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Published on 10 May 2017



The following information for the import/export of books into Australia is offered as advice only. It is, to the best of ANZAAB’s knowledge, correct at the time of printing.  Booksellers are strongly advised to make their own enquiries as to the current validity of the information offered and/or seek advice from the ANZAAB Treasurer.

All items imported into Australia with a value of greater than $A1000 will attract a tax (GST) of 10%. In general, items imported by mail, sea or air cargo with a value of less than A$1000 (including freight) are released direct to the consignee without the imposition of GST. All items (except for a very few specified) sold in Australia, must show a price inclusive of the GST (legal requirement).

In Australia, Customs agencies are normally situated close by airports. If a book is held for payment of GST by Customs, the following charges should be considered as they may make unprofitable - GST @ 10%, Customs agent’s fees, personal travel costs to collect the book.  Where freight services are used, it has been found that the Australian Customs Service may direct the parcel automatically to a Customs Agent who charges a fee for any services, plus GST if applicable.  Parcels can be personally cleared by consignees for a fee, if the correct codes are used in completing the required forms.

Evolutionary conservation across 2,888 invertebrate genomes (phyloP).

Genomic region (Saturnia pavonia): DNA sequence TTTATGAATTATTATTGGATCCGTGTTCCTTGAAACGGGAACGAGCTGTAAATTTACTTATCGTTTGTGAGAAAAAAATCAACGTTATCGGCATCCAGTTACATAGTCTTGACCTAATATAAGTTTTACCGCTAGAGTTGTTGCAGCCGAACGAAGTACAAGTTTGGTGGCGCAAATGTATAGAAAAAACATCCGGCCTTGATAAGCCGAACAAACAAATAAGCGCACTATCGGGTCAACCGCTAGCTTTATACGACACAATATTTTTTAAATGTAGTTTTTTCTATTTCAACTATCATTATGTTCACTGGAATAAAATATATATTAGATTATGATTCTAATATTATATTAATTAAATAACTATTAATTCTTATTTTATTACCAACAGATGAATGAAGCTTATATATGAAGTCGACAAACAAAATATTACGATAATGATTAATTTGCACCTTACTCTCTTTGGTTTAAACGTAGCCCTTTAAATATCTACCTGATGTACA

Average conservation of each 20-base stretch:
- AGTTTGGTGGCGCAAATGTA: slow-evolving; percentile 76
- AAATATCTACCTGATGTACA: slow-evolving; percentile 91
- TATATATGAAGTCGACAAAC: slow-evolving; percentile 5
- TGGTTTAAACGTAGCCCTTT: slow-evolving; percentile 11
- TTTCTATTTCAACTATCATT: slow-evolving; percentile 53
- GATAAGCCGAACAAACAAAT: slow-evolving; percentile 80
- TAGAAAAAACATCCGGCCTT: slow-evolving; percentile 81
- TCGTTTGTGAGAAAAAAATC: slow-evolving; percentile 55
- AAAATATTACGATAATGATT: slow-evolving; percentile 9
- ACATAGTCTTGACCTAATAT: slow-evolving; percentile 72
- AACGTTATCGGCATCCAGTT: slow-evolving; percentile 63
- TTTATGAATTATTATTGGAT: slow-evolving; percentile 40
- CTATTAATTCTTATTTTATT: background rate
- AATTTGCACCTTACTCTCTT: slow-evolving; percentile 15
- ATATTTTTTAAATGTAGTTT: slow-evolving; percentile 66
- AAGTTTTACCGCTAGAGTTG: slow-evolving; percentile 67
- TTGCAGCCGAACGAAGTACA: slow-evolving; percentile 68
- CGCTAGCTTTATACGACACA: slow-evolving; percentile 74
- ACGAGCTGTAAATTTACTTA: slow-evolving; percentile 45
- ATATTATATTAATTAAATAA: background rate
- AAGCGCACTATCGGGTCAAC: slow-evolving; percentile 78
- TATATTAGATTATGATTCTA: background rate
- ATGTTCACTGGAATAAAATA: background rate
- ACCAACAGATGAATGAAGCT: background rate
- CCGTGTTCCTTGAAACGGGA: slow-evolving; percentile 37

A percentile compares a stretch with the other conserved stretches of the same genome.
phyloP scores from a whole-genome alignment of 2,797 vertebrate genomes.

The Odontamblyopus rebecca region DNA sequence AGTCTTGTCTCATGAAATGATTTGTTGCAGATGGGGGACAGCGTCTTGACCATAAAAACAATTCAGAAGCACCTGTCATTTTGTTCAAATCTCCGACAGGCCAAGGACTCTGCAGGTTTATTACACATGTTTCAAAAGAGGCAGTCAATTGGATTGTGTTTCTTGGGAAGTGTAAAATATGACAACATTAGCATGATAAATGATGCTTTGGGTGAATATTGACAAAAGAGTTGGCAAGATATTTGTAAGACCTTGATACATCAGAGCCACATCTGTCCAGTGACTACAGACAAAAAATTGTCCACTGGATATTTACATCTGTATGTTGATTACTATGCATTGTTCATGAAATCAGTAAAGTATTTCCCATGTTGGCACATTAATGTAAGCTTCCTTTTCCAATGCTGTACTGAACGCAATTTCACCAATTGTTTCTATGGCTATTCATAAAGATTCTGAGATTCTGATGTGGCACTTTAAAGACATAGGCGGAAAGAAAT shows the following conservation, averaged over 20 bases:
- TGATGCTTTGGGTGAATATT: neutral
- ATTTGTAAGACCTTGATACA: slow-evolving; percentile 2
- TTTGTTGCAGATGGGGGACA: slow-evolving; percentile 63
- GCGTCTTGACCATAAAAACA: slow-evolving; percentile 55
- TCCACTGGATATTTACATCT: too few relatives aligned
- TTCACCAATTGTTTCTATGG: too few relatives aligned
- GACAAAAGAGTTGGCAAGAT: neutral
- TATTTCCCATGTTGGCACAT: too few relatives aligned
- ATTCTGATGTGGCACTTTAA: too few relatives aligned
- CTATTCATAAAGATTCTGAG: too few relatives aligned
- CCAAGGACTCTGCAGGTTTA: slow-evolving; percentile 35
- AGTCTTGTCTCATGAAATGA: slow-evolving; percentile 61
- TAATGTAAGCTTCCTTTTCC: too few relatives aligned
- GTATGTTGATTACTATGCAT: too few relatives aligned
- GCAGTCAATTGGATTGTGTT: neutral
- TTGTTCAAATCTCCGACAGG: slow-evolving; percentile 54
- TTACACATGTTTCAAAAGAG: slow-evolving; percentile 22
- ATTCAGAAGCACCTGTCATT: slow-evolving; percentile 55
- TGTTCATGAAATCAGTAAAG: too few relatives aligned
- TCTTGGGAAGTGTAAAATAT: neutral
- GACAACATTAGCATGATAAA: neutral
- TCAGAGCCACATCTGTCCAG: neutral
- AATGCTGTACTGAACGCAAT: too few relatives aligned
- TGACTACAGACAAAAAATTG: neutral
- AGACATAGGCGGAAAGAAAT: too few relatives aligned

Where large amounts of books are imported for the purpose of exhibition at Book Fairs, they will attract the imposition of GST (currently 10%), as outlined above. However, there are a number of ways of importation to minimize or avoid this cost.

ANZAAB has an arrangement with the Australian Tax Office regarding the GST payable for the import and export of books destined for ANZAAB Book Fairs in Australia. Information for this is available from the ANZAAB Treasurer.  This process involves ANZAAB nominally accepting responsibility for the GST and reclaiming it back after the Book Fair and with knowledge of the GST value of the books retained in Australia by customers at the Book Fair.  ANZAAB will bill the bookseller directly for the GST.  ANZAAB believes this is the best option for dealers attending book fairs in Australia.